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01-04-2015 | PhD Report | Uitgave 2/2015 Open Access

Perspectives on Medical Education 2/2015

Competency-based veterinary education: an integrative approach to learning and assessment in the clinical workplace

Perspectives on Medical Education > Uitgave 2/2015
Harold G. J. Bok


Veterinary professionals are increasingly playing an important role in the relationship between animals, their health and well-being, and public health [ 1, 2]. This approach to animal, human and environmental health emphasizes the importance of non-technical competencies in addition to specific technical competencies [ 35]. To develop training programmes that prepare students for entering the complex veterinary profession, competency-based learning and assessment strategies could be a valuable approach. For competency-based education to be successful, content, educational strategies, teaching methods and assessment need to be aligned in a framework of clearly stated programme outcomes. For this purpose, medical curricula tend to use frameworks that define competency domains or roles as areas specific to the profession [ 6, 7].
In the veterinary clinical workplace, students interact with patients, clients, specialists, and other health care workers. This provides an environment in which learning and assessment can be integrated and focused on the exchange of performance-relevant information [ 8] in order to enhance competency development [ 9]. Such an approach to education requires assessment methods and strategies that provide meaningful feedback and stimulate students’ active participation, and adequately assess competency development. The aim of this thesis was to study how an integrative approach to learning and assessment may be able to foster competency development in the clinical workplace. A review of the pillars on which such a curriculum in undergraduate veterinary education should be founded resulted in the research questions posed in this thesis. First, competency-based veterinary education requires educational strategies that are aligned and based on an agreed competency framework. An integrative veterinary competency framework that reflects the scope of today’s veterinary professional practice can serve to guide the development of educational programmes along the continuum from novice student to practising veterinarian. In veterinary literature there was no clearly defined integrative approach to curriculum development that is underpinned by a framework of competencies. This led to the first research question:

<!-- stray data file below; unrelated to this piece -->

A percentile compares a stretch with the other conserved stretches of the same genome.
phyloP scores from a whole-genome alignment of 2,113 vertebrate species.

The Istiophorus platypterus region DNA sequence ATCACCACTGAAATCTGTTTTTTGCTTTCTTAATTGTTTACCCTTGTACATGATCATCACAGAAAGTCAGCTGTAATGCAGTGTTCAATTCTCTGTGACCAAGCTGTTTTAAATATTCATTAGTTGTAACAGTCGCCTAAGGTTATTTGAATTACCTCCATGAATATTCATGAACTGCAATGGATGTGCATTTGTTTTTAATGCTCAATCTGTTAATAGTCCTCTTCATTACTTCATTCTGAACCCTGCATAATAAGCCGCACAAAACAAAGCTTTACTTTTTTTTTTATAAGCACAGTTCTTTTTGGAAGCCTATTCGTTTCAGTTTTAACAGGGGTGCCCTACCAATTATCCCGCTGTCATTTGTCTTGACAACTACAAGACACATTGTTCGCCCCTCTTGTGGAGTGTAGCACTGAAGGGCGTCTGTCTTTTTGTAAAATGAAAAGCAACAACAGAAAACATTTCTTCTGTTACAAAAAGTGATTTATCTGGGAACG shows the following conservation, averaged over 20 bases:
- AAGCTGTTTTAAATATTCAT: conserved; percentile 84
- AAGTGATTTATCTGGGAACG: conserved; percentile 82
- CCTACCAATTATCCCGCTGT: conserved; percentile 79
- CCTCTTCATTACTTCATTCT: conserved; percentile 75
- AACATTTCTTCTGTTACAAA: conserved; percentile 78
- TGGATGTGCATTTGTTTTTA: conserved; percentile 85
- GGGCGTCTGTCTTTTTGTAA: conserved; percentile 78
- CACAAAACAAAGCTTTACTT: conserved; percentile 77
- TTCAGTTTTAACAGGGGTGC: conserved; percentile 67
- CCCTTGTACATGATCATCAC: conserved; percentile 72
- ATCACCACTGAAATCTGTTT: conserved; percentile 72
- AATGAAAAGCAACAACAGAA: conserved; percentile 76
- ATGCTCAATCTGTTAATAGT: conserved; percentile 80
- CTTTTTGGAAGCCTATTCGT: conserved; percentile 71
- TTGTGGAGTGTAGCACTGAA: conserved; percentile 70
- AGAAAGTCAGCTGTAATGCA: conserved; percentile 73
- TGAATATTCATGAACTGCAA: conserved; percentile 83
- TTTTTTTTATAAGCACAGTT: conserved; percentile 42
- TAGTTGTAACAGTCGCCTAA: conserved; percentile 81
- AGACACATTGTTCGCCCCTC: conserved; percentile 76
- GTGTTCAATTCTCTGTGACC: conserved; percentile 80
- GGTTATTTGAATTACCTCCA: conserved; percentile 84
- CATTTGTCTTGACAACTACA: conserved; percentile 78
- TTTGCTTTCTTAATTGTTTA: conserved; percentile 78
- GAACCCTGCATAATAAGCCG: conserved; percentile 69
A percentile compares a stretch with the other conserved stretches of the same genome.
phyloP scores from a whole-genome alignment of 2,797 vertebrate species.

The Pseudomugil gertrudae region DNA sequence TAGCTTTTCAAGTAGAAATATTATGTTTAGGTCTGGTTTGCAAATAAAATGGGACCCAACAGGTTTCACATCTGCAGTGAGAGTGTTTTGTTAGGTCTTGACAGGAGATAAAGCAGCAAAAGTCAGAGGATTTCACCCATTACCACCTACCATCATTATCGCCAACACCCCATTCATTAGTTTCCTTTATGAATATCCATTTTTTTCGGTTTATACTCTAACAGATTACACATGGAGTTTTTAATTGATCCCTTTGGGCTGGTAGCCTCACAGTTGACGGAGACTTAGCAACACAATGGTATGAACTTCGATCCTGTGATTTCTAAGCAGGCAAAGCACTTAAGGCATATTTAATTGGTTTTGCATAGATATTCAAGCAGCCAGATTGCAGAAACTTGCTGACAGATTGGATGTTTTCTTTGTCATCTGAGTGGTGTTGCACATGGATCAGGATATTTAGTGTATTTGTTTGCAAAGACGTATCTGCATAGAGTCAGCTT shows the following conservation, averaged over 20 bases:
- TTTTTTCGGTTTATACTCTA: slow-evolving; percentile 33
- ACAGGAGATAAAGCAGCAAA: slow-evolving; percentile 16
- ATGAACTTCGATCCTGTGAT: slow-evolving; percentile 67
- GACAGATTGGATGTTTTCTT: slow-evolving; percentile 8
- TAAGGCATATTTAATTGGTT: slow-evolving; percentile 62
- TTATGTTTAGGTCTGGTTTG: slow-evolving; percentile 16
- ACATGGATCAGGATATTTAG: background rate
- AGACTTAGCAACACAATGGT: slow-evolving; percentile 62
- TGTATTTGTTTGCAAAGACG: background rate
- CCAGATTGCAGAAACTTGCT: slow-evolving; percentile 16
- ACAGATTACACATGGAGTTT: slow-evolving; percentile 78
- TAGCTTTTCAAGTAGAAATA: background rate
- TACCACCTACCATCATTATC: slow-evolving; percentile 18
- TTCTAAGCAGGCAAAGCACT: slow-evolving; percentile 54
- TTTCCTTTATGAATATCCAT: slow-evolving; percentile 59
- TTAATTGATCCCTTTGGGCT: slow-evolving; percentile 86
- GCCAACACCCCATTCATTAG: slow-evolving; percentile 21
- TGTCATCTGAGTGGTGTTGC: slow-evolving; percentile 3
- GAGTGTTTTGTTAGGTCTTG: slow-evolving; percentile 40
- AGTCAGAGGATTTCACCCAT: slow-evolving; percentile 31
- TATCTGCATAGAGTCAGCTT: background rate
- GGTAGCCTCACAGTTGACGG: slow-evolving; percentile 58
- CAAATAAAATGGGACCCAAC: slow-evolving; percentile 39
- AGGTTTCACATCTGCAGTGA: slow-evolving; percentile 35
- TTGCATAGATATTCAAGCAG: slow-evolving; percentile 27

• What overarching competency structure provides a foundation for competency-based education in veterinary medicine?
Second, recent developments regarding the interface between learning and assessment have led to a theoretical model that may support an integrative programmatic approach to learning and assessment [ 10]. However, it was still unclear how this theoretical model interacts with practice when it is implemented in an undergraduate competency-based curriculum. This therefore raised the second research question, which was:
  • How does theory interact with practice when implementing a competency-based assessment programme in undergraduate veterinary education?
Finally, the interaction between students and teachers was pivotal in creating information that helps students develop their competencies in the clinical workplace. Further research was required in order to shed light on the underlying mechanisms that affect the exchange of performance-relevant information in competency-based workplace learning and assessment. The final research question addressed in this thesis was:
  • Which underlying mechanisms affect the exchange of performance-relevant information in competency-based workplace learning and assessment?


The research described in this thesis was based on a design-based research (DBR) approach to contribute towards theory testing and refinement on one hand and enhance educational practice on the other hand [ 11]. Design-based education research explores the interaction between theory and practice and takes place in authentic learning environments. DBR typically moves forward in cycles of design, evaluation, and redesign [ 11, 12]. The six studies comprising this thesis described one cycle of design and evaluation, and mainly used qualitative research methods as they generate rich data that can lead to deeper understanding of differing perspectives. This approach allowed us to develop a competency framework for the veterinary professional and to explore how and why complex phenomena in the veterinary clinical workplace occur [ 11].